The horror-thriller Don’t Breathe, directed by Fede Alvarez (of the Evil Dead remake), gets a lot of mileage out its simple premise: amateur burglars rob a blind man’s house and it backfires, horribly. It’s a home-invasion storyline reshuffled, and it goes to show that the strongest horror movies often make the most out of uncomplicated scenarios. The essential ideas for classics like Night of the Living Dead and Halloween can be summed up rather easily: corpses rise to devour the living, and homicidal mental patient escapes, respectively. Don’t Breathe is likewise built on a strong foundational conceit. That’s not to say, as fresh and suspenseful as it may be, that it’s perfectly executed. The characters make some harebrained decisions that I’m still scratching my head about. But I was engrossed from beginning to end, and I admired both the originality of its concept and the ingenuity of its presentation.
Based in and around the vacant, dilapidated areas of Detroit, the story follows Rocky (Jane Levy), a young woman from a rough home with dreams of escaping to sunny California with her younger sister. To earn the necessary cash, she burglarizes homes with her friend Alex (Dylan Minnette) and boyfriend Money (Daniel Zovatto). These swindlers are smarter than your average breakers-and-enterers, at least in theory, since Alex, whose father works at a security company, has access to equipment that can bypass the alarm systems on safeguarded domiciles. One day Money learns about a major score at a broken-down old house inhabited by a broken-down old army vet (Stephen Lang) who won over 300 grand in a lawsuit. Despite cautious Alex’s initial protests, they drive over there in the dead of night with intentions to break in, subdue the slumbering homeowner with a DIY chloroform bomb, and search for the loot, which they assume, must be hidden somewhere inside.
Like any good horror, or heist movie, for that matter, things don’t quite go according to plan. They soon discover that their victim is visually impaired. That should make things easier, if he weren’t also more resourceful and resilient than they anticipated, turning the tables and trapping them inside. Don’t Breathe could be described as the inverse of the Audrey Hepburn classic Wait Until Dark, wherein heroin smugglers terrorize a blind woman whose home, they believe, stashes valuable narcotics. Here, the blind one does the terrorizing and the intruders become the prey, a clever reversal that allows the director some opportunities for novel staging. The characters can stand literally face-to-face with danger, but remain unharmed, so long as they don’t move, speak or breathe loudly. (Remember Sam Neil standing still while the T-Rex passed by him unawares.) It’s quite unnerving. Shot mostly in grungy, gray interiors, Alvarez captures a mood of decrepit funhouse malevolence that accentuates his tale of desperate youths at the mercy of a lonesome codger with little in the world besides his rundown home and its mysterious contents.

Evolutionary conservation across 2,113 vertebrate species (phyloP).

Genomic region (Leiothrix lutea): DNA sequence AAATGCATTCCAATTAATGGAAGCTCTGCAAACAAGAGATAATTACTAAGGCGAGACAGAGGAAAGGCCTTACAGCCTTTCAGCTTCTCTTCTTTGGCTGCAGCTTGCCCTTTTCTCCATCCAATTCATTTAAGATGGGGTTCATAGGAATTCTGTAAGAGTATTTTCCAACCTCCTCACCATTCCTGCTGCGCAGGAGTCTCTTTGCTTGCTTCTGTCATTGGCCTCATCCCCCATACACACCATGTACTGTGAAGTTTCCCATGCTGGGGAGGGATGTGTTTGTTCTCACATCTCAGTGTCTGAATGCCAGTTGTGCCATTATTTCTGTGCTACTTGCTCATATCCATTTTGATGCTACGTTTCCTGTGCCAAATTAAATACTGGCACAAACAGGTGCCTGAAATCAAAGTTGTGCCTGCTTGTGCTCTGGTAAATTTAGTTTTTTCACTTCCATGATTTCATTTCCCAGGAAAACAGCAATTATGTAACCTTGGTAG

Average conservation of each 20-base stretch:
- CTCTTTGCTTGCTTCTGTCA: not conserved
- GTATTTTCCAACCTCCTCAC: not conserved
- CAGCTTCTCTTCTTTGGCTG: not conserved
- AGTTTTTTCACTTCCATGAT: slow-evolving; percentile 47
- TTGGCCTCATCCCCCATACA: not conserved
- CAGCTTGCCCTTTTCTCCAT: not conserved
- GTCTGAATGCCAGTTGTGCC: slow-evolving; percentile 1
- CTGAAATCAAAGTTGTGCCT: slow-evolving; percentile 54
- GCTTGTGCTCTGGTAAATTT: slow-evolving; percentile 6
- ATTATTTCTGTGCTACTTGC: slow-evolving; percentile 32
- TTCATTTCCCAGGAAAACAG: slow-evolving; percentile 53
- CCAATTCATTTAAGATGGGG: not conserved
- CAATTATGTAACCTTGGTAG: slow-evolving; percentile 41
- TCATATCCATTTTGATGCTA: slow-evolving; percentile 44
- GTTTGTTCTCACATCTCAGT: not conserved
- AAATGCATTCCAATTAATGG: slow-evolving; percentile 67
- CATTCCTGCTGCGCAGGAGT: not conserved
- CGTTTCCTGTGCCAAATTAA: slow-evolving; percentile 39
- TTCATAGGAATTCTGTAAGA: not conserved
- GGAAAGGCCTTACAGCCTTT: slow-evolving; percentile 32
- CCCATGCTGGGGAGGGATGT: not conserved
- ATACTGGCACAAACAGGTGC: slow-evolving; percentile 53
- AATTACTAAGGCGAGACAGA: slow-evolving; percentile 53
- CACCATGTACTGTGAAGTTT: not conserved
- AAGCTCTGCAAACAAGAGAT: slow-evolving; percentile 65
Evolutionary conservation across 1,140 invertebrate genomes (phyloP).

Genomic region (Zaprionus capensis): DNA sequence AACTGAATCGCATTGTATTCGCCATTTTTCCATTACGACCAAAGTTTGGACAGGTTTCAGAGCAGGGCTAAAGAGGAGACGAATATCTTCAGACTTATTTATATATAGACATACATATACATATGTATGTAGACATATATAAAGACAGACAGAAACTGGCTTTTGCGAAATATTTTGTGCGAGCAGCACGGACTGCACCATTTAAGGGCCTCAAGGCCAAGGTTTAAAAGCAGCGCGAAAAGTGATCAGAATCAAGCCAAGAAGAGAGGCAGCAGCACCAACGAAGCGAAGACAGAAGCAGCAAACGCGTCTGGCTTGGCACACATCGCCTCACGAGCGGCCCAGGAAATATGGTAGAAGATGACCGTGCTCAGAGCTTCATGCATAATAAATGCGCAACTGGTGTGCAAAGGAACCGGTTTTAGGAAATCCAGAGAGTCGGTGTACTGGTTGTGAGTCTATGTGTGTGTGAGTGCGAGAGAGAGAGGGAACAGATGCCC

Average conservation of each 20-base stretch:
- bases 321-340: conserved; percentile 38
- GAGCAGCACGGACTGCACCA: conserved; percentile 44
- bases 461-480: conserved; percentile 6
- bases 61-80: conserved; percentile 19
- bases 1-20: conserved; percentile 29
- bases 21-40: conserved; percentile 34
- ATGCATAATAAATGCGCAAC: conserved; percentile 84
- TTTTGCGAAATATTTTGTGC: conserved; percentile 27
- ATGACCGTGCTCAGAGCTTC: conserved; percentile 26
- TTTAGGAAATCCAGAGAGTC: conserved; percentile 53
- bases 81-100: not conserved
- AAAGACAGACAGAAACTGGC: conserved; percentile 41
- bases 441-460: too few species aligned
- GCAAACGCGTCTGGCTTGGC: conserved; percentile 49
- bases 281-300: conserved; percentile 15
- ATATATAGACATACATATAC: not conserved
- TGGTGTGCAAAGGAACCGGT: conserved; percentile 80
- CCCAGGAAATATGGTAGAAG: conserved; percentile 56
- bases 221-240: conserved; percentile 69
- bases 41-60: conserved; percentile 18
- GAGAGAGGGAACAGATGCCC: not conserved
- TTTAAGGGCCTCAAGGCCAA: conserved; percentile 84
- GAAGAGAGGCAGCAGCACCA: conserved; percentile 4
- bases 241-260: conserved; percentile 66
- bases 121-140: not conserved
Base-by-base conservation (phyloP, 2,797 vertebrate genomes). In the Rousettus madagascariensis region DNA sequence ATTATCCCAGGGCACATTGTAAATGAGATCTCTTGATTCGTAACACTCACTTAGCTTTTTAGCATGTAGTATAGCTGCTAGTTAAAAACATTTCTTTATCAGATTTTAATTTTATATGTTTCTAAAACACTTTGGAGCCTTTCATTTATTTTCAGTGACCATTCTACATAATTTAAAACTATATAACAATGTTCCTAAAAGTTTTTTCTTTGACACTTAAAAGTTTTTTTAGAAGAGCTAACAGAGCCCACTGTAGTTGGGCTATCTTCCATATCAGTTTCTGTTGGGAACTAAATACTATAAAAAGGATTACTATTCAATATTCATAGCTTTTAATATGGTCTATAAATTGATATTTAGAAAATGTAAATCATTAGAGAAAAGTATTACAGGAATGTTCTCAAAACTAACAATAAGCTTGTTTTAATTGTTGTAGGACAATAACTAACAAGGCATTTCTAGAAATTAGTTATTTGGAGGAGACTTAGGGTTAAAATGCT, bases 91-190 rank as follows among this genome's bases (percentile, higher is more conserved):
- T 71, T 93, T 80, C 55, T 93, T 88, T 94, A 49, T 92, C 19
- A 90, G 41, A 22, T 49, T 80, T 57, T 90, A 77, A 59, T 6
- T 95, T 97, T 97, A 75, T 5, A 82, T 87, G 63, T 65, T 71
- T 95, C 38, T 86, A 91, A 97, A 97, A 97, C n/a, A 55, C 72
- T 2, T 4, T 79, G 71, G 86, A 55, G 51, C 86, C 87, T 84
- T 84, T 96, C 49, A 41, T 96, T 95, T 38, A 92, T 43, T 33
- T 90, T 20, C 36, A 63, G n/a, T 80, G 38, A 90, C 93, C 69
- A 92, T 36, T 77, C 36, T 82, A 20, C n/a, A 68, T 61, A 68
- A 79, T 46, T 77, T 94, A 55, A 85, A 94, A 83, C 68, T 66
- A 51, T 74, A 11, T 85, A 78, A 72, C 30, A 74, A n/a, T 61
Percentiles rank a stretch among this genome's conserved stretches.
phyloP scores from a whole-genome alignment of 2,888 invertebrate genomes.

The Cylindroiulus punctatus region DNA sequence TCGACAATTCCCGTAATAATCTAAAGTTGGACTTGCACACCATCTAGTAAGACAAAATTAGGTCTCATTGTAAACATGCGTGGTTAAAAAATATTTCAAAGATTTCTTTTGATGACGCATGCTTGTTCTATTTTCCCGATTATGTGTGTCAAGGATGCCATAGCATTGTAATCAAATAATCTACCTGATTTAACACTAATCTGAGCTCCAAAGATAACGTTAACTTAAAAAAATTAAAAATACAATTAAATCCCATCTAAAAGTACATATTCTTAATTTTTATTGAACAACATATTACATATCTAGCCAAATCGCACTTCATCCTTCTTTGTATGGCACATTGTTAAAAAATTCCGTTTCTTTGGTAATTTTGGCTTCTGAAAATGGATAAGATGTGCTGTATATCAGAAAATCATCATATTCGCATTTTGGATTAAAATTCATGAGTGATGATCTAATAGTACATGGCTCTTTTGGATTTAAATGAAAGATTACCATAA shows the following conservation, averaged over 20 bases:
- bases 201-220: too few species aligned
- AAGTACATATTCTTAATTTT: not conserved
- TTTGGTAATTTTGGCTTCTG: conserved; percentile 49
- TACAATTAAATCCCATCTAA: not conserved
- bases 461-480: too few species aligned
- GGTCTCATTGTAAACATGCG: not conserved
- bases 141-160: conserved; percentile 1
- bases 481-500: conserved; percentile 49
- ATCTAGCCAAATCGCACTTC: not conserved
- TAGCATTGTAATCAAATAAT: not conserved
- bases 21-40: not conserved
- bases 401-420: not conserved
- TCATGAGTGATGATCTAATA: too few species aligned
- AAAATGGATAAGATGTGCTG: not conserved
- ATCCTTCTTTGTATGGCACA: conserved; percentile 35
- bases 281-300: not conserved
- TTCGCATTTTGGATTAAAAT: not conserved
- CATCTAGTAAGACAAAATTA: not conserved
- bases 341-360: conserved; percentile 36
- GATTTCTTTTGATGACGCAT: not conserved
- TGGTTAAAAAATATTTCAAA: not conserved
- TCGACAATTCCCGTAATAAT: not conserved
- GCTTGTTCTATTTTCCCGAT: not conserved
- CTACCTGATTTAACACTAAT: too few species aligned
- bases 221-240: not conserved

For all its stylistic flair, though, Don’t Breathe makes it somewhat difficult to know who to root for. As menacing as The Blind Man was, I couldn’t help sympathizing with him against three ne’re-do-wells who victimize handicapped veterans and then, when things go wrong, make their situation worse with idiotic decisions. (Why do they always go into the basement?!?) The most likable burglar is Alex, mostly because he’s the only sensible one, relatively speaking, and because he’s motivated by his infatuation with Rocky. Rocky, on the other hand, ostensibly the heroine, is so greedy and chooses the prospect of wealth over safety on so many occasions, that she doesn’t exactly warm herself to us. Are we supposed to care if she finds the money or not? Toward the end some surprise twists make it almost impossible to root for The Blind Man, but I wasn’t exactly cheering on the burglars, either, nor was I excited by my own moral ambivalence. Some might laud the film for provoking such uncertainty, though I wouldn’t, because Alvarez never makes a point out of questioning who the true villains are.
That said, Don’t Breathe is one of the better suspense films I’ve seen in awhile. It explores its unique premise as far as one could hope, maintains the tension throughout and kept me absorbed in the drama. Minus a few too many fake deaths and repetitive captures, escapes and recaptures, it’s lean too — ideal for a thriller. Even more, I found it interesting that here is yet another strong horror film set around condemned urban areas of Detroit, after last year’s It Follows and 2014’s Only Lovers Left Alive. It seems The Motor City, with its air of downtrodden malaise, its necropolis of broken capitalism, has become, to many filmmakers, the Transylvania of post-Recession America, where things don’t just go bump in the night; they go broke overnight. There may be no better place in the lower 48 to lose one’s breath.